Queen Hits Musical High Notes

Queen Hits Musical High Notes

Truths From TerrahBy Terrah Baker

When TFW was offered the opportunity to give away two tickets to One Night of Queen at the Walton Arts Center on March 15, I couldn’t do it without putting in my two cents. Simply because Queen — although lead singer Freddie Mercury was dead before I knew what rock n’ roll meant — was one of the first bands to make me dance uncontrollably and sing out loudly, “Why can’t we give love one more chance?”

Their dynamic songs like “Fat Bottom Girls,” mixed with sarcastic, cynical political statements in “Bicycle Race,” to the overarching epicness that is “Bohemian Rhapsody,” to the social understanding of “Under Pressure,” and the motivational battle cry of the people in “We Are The Champions,” Queen hits all the high notes of music (and I’m not talking about Mercury’s four-octave vocal range) with a message and sound that’s diverse and dynamic enough to reach the world, and generation after generation.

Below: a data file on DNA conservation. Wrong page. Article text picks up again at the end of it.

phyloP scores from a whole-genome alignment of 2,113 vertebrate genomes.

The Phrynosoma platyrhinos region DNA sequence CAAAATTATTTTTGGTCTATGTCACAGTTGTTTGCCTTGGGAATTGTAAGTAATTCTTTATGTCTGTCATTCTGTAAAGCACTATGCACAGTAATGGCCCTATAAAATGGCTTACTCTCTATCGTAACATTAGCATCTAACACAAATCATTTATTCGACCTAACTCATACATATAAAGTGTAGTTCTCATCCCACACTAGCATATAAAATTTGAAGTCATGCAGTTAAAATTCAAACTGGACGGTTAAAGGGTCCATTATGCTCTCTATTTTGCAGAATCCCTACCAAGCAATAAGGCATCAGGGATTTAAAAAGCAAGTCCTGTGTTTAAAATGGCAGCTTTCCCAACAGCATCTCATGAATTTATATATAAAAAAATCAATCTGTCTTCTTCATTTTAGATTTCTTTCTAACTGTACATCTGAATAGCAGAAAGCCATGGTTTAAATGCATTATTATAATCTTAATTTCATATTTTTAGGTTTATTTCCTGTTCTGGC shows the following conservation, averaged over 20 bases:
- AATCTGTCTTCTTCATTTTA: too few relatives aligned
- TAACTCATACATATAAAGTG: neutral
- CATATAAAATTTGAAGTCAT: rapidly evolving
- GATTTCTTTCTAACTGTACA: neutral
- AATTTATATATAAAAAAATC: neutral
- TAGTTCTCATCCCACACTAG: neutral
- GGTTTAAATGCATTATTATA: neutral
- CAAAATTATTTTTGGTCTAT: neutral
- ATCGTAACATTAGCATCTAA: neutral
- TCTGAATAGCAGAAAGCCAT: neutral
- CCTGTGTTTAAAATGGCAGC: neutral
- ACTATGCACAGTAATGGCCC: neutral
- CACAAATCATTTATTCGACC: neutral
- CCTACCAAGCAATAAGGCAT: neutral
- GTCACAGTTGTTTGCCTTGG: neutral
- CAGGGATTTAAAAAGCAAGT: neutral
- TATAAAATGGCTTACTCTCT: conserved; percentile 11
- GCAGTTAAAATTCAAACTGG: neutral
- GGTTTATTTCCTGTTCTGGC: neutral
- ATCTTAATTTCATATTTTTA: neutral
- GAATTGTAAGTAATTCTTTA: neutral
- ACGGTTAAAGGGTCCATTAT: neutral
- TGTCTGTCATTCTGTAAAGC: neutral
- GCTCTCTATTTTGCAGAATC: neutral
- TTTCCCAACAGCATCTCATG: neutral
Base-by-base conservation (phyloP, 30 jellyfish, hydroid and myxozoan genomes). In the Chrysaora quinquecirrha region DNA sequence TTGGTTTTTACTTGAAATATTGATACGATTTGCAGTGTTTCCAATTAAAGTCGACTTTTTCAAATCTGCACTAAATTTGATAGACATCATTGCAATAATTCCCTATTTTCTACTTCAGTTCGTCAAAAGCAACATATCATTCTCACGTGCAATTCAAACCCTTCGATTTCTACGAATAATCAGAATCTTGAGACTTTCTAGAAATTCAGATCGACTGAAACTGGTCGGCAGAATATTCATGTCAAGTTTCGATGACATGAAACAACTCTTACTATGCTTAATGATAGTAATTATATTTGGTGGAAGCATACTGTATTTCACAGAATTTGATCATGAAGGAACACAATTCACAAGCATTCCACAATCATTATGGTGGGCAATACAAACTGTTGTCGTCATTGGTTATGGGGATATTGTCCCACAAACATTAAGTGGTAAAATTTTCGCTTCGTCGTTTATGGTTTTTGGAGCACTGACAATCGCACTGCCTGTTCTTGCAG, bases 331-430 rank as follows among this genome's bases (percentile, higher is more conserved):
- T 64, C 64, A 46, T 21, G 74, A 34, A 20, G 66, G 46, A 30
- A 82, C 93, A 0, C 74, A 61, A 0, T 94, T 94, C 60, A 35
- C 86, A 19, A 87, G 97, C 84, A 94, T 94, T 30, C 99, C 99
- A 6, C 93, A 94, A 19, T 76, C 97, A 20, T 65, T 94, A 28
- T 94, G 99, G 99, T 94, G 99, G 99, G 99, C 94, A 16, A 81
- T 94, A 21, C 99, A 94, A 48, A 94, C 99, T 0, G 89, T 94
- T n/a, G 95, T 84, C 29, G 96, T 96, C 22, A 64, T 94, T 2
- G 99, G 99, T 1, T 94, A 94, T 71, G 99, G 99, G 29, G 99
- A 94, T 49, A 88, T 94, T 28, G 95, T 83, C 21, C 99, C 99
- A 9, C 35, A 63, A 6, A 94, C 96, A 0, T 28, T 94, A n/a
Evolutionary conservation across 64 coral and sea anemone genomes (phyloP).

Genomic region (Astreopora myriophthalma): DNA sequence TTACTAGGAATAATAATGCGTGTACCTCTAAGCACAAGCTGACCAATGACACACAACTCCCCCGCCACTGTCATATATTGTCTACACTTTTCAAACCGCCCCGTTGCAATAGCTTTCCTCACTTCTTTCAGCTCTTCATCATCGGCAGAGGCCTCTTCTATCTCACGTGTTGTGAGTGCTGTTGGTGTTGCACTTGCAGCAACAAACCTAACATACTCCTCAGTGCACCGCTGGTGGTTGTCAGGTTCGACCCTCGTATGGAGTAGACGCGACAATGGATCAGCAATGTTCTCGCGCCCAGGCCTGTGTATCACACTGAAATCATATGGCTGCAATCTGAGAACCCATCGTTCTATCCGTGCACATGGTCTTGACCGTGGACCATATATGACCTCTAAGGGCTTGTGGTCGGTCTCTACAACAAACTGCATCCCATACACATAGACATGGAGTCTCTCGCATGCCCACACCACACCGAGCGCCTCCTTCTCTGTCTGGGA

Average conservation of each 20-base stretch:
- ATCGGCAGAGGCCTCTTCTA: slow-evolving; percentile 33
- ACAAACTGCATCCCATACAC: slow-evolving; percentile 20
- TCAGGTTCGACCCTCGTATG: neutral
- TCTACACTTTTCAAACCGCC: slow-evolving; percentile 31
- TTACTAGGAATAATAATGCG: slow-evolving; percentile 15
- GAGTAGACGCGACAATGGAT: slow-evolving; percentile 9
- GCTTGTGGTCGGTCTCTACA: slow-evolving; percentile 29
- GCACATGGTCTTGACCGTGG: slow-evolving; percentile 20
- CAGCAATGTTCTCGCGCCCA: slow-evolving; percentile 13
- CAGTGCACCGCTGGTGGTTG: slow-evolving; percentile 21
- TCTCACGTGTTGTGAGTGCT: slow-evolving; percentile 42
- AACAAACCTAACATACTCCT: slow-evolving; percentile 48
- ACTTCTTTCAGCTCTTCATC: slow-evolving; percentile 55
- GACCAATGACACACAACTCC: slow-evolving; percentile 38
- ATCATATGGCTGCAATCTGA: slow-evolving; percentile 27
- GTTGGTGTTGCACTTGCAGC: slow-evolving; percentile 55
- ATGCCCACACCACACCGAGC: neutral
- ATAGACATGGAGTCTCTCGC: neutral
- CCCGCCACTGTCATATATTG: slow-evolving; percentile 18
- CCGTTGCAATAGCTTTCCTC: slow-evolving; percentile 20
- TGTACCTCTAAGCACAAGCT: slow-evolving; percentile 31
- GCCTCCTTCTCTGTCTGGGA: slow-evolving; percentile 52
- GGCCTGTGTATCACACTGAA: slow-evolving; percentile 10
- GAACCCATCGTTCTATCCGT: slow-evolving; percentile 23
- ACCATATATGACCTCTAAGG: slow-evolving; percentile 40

Freddie Mercury wrote not only these cross-generational classics, but some of his own solo work, while also producing and playing for other musicians. He was unapologetically flamboyant, outspoken, original and brave in his fight against our close-minded society, always letting his love of music shine through.

Although he died of complications from AIDS in 1991, he lives on as a cultural icon and an inspiration to people still being persecuted in our society — the poor, the confused, the homosexual, the overall different.

Although no one can ever quite take the place of Freddie Mercury and the rest of Queen, critics and audiences say One Night With Queen performed by Gary Mullen & The Works comes dang close.

Mullen began portraying Freddie Mercury in 2000, when he won the grand finale of the British celebrity impersonation program Stars in Their Eyes with 864,838 votes — more than twice what the runner-up received, which is a record for the show. In 2002, Mullen formed his band The Works.

Mullen is known for bringing loads of energy to his portrayal of Freddie Mercury, typically strutting across the stage in white pants, old Adidas sneakers and, often by the end of performance, little else.
I can’t think of a more worthy band to honor with a talented tribute artist.

For ticket and event information, visit: The Walton Arts Center website

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